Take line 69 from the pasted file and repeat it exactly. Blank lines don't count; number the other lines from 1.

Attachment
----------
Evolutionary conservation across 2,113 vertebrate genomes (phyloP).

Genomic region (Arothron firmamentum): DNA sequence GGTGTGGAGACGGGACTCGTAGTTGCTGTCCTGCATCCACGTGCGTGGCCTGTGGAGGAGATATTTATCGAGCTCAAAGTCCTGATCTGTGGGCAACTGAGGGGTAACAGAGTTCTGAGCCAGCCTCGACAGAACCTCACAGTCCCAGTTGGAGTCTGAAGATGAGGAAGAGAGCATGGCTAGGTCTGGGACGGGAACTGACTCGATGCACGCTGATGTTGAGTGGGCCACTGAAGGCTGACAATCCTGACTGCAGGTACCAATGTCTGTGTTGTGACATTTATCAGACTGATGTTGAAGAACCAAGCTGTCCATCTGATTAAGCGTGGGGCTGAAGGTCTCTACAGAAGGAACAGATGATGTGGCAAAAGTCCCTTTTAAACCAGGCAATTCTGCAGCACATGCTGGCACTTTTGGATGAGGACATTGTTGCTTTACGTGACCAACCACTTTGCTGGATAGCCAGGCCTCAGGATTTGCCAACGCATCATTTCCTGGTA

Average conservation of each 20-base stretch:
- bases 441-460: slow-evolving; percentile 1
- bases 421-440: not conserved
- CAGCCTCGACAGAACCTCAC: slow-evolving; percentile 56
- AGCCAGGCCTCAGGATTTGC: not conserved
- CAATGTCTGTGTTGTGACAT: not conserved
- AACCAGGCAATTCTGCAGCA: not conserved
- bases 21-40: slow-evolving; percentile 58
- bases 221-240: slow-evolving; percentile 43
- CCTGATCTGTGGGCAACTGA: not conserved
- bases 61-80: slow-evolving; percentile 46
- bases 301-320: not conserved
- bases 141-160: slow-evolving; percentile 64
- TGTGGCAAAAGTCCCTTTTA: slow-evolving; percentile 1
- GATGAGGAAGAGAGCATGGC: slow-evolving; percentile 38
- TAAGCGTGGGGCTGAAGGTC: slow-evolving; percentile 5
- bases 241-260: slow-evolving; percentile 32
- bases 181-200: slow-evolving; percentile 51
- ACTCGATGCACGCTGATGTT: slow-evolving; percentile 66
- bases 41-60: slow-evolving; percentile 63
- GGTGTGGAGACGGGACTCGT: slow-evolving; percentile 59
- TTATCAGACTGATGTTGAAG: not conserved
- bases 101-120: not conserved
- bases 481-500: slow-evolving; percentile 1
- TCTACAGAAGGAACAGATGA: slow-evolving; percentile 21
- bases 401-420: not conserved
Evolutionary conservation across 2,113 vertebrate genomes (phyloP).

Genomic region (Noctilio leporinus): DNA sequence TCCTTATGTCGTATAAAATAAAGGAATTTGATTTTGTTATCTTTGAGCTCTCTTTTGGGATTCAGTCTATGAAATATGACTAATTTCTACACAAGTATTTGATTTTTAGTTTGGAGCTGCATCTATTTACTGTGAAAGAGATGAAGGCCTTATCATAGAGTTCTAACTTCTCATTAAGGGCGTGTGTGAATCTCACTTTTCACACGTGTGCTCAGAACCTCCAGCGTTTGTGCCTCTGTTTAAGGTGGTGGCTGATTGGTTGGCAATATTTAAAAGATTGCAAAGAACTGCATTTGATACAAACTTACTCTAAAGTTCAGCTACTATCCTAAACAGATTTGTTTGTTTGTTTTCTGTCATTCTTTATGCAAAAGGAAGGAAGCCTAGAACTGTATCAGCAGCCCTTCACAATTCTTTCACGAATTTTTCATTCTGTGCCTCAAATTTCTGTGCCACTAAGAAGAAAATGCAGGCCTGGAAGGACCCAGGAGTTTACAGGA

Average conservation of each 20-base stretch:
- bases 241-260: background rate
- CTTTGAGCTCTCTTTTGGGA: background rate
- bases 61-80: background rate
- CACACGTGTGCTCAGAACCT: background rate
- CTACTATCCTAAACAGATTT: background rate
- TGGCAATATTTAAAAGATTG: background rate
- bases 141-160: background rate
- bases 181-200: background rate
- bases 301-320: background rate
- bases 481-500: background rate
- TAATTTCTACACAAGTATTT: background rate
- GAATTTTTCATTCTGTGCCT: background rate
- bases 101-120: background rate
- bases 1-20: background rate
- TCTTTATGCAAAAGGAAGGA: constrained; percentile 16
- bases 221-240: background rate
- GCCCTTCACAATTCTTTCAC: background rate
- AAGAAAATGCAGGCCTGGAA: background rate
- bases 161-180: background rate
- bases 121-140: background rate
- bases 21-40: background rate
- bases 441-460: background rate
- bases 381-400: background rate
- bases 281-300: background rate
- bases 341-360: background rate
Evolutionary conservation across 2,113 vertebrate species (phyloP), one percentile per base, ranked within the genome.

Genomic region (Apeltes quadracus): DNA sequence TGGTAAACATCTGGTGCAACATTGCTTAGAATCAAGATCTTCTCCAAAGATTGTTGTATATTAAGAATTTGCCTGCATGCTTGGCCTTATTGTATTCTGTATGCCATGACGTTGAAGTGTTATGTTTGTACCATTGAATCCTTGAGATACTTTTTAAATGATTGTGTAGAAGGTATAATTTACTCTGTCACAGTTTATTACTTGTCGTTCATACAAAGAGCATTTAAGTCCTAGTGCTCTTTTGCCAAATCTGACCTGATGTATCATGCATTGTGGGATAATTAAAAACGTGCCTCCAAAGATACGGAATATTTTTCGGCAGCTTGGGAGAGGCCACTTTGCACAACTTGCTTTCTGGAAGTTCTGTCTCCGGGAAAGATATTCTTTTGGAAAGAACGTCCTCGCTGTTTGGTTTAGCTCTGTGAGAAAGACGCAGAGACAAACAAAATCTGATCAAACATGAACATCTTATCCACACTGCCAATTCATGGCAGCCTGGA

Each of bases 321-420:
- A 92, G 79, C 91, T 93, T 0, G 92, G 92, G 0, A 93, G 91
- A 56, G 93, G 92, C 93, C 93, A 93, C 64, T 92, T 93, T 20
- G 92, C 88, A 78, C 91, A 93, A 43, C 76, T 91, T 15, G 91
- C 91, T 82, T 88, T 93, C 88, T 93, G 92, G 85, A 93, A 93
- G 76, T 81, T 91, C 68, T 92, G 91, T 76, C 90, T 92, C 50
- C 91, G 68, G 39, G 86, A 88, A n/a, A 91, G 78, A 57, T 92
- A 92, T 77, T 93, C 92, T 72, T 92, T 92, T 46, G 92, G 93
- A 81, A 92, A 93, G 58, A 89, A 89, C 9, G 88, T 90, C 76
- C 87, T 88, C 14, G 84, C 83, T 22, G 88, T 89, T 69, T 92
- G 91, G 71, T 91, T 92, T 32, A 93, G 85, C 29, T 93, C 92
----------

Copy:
- G 91, G 71, T 91, T 92, T 32, A 93, G 85, C 29, T 93, C 92